This is the article that I wrote in January 2011 for the BBC Radio programme, ‘From our own Correspondent’.
I’m sitting in my car, in a quiet side-street in Soweto, fidgeting. Beside me, my friend Mpho is telling lame jokes to try to ease the tension. Outside, I can see a long row of bungalows, each with individually designed steel gates and brightly painted walls. There are BMWs and Mercedes parked on neat driveways. These days most of Soweto feels like a cosy suburb. A far cry from the anti-apartheid street-battles of the 1970s and 80s.
My mobile phone buzzes. It’s a text from Bra Gugu. He’s one of my key negotiators. “It’s sorted,” he says. I feel a surge of relief, and adrenalin. Then Gugu and the team appear at the gate. And behind them, the tall, slim figure of Kutlwano – the woman I’ve just paid for. According to local custom, we are now man and wife.
Here in South Africa they call it lobola or bohali. But the tradition of paying a dowry of cattle for your wife is practised across Africa. When I first met Kutlwano, two years ago, the tradition struck me as archaic and somehow demeaning to women. But I’ve seen how important it is here and how seriously it’s taken.
When I realised that I’d finally met the woman I wanted to marry, I knew I had to do things the African way – and hopefully earn the respect of Kutlwano’s family. Bohali isn’t a simple procedure. It is a long, elaborate process with many rules – each depending on the tribe and inclinations of the families involved. My first duty was to write a letter to Kuts’ father, informing him that my family intended to pay a visit. But the letter was supposed to be written in the Sesotho language – by my mother, who’s English and doesn’t speak a word of the language. Initially, Kuts’ father wasn’t inclined to compromise on this. But eventually he agreed that my mother could send him an e-mail, in English. She let him know that she would appoint a team of South Africans to negotiate on her behalf. I turned to a friend, Bra Dan, who is from the same tribe as Kuts’ family. He’s a smart operator and good with people. I also asked a fellow cameraman, Gugu, and two other close colleagues, Ezra and Connie – all from different tribes.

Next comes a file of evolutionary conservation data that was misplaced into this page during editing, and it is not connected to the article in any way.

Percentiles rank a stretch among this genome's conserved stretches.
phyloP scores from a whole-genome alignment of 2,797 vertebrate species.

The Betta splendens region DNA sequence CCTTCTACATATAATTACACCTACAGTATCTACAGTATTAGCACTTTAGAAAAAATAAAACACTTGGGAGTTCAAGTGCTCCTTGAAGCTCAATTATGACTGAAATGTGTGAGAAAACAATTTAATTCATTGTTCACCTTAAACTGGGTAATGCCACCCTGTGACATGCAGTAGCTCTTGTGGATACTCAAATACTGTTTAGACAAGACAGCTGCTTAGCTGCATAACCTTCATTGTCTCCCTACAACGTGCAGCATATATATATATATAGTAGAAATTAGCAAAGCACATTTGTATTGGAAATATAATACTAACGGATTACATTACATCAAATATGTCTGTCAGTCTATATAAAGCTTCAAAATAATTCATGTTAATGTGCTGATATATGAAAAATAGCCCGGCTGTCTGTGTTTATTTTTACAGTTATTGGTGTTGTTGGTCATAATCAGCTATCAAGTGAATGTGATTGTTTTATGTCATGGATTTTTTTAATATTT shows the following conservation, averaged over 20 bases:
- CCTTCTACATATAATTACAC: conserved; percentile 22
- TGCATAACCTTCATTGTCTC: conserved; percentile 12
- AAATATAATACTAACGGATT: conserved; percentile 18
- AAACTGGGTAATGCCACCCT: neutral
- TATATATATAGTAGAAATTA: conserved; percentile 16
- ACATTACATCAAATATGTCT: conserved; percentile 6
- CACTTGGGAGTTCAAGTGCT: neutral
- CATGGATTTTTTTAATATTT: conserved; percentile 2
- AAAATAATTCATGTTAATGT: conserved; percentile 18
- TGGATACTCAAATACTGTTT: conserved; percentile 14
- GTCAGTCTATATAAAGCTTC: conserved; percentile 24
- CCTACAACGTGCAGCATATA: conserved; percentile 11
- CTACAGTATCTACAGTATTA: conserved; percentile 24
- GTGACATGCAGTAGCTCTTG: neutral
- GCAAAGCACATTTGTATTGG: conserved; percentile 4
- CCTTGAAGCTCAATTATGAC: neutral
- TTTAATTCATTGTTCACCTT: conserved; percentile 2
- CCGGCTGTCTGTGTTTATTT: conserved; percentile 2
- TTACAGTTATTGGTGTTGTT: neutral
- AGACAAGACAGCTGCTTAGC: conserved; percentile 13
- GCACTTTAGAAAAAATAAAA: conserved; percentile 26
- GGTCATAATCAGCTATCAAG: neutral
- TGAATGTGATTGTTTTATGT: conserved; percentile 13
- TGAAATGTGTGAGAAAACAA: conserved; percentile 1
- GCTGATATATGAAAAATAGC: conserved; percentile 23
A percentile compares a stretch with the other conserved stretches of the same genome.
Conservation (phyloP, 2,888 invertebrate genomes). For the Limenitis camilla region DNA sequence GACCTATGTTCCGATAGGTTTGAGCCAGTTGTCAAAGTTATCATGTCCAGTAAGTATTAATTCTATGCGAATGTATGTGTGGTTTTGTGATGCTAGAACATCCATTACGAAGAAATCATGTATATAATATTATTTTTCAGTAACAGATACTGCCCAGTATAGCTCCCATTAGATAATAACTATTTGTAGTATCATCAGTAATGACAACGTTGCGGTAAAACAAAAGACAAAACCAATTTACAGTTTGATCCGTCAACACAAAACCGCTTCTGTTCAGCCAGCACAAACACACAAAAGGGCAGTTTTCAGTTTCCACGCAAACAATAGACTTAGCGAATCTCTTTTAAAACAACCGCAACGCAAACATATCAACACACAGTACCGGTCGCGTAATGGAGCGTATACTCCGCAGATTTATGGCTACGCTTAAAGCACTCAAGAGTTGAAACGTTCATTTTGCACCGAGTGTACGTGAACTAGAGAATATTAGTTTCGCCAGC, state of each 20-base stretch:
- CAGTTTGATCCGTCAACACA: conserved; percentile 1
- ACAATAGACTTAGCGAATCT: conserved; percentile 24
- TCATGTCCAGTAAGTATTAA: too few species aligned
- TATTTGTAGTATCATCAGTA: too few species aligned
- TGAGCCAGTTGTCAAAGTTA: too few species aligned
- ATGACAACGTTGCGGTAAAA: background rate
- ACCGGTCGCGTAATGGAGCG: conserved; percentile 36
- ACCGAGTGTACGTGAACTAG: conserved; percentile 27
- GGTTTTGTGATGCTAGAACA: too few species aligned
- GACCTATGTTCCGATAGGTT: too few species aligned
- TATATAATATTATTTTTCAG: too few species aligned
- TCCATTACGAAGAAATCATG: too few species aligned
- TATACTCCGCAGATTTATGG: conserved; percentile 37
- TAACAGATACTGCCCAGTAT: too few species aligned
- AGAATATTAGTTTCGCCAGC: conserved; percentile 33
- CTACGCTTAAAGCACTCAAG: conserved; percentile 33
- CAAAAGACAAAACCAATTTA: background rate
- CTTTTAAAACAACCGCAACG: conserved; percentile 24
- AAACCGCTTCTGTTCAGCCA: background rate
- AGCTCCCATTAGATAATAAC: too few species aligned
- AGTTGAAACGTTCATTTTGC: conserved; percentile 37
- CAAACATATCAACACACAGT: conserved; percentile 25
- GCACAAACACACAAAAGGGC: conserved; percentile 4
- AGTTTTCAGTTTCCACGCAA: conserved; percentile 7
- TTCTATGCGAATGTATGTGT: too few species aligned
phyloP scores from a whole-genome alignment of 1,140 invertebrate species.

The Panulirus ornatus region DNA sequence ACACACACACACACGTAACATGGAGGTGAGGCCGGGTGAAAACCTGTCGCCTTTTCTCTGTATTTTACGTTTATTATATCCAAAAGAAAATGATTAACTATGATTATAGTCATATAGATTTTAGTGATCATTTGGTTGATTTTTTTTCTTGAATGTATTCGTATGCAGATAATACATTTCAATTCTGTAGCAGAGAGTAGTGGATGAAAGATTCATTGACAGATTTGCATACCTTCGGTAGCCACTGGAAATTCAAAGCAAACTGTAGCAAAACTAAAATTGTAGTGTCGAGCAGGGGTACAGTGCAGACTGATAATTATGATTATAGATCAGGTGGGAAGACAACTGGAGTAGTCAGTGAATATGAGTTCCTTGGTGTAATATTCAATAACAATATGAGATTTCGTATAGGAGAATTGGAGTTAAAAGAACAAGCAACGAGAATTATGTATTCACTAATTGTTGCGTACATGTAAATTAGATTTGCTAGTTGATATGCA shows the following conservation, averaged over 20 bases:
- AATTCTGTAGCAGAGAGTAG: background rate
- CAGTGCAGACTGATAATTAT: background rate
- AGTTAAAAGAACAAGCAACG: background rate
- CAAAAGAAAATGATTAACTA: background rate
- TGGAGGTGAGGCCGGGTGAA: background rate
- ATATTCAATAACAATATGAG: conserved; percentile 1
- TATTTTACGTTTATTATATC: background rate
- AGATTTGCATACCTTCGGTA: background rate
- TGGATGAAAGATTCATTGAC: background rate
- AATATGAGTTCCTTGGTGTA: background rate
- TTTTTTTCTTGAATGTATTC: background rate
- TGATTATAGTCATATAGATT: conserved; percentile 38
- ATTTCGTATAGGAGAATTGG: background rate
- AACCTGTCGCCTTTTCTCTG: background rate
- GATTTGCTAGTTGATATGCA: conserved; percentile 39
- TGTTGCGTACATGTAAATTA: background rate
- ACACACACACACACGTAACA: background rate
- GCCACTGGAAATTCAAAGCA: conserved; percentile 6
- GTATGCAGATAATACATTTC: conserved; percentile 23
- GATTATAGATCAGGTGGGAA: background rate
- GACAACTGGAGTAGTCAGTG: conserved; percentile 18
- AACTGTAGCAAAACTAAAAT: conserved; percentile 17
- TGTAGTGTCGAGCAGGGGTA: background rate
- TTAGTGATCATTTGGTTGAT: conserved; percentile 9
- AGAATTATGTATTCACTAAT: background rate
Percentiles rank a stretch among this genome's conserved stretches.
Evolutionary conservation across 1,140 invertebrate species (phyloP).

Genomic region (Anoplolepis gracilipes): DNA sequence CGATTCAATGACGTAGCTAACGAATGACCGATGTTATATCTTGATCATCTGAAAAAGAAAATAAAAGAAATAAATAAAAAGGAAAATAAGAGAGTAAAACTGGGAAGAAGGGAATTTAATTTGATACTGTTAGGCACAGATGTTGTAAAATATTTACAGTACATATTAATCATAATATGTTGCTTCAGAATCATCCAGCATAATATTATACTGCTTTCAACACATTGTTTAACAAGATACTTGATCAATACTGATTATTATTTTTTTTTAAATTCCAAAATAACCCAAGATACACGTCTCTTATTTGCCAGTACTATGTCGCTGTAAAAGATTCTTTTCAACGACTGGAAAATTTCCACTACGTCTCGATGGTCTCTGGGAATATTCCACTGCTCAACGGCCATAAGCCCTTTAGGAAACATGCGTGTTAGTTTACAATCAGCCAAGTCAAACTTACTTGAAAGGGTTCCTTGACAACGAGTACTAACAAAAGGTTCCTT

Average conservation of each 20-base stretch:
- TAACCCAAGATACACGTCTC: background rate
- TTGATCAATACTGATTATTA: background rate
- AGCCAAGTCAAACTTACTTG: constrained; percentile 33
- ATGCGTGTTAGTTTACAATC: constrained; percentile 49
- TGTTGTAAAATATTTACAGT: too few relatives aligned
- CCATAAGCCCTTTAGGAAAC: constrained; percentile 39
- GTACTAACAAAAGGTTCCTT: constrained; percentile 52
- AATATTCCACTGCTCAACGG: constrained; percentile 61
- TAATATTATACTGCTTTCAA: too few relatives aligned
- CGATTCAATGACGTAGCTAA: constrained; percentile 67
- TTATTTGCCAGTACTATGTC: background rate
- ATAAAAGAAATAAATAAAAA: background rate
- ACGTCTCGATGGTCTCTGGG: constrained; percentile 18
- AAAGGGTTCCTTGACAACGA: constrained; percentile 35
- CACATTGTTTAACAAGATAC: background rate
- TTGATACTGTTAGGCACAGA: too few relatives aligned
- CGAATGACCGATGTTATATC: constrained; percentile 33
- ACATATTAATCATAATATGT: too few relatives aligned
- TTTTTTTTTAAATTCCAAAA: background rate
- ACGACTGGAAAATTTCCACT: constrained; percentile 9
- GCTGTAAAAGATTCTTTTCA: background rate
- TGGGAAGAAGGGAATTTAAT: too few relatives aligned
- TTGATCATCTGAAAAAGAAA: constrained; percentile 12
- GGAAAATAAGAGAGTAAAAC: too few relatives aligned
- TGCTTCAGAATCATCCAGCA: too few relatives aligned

As for Kutlwano, she was excited but also worried that her family would expect too high a price for her. She is educated, beautiful and doesn’t have any children. All of which puts her at a premium. And people here tend to assume that white foreigners are rich (I’m certainly not). Kutlwano spoke in private to her mother, word came back that we shouldn’t worry. The price would be fair, and not based on my nationality.
Back home in Leicester, mixed-race couples are not a big deal. Here in South Africa they are still very rare. People often stare at us if we hold hands in public, though mostly they’re just intrigued. When we’re out shopping, young black women will approach Kutlwano and ask, in a whisper – how can they meet a white guy too? Apparently the young ladies think that we have a reputation for being devoted and taking care of those we love. Race is still a complicated issue in South Africa. But I’ve found most people very open and welcoming.
Finally, a date was set for our negotiations. Outside Kutlwano’s home, her family deliberately kept my team waiting for a good half hour. A traditional tactic. Eventually, they went inside without me. Bottles of whisky were exchanged, and the cash value of a cow agreed upon. Even in modern, urban South Africa, the cow remains the unit of negotiation. Then the bidding started.
It’s considered bad form in South Africa to talk openly about how much you paid for a wife. Let’s just say it cost me a herd. And it was worth every cow. But that’s not the end of the wedding ceremony. Twelve weeks later, I’m back on the same street in Soweto. This time I’m wearing a traditional lampshade-shaped Sotho hat, an off-white linen suit and brown sandals. Not my usual style. I’m dancing, clumsily, down the road – my entourage singing Sotho songs and laughing at my footwork. The whole neighbourhood is out in force, singing and shouting encouragement. I reach Kutlwano’s home, and push my way through the wall of people surrounding her, pulling her away from her family, and into mine, completing the ritual. The women ululate and the men grin and sip their potent home brew – Mqombothi. It’s a true township welcome. And suddenly I feel very at home.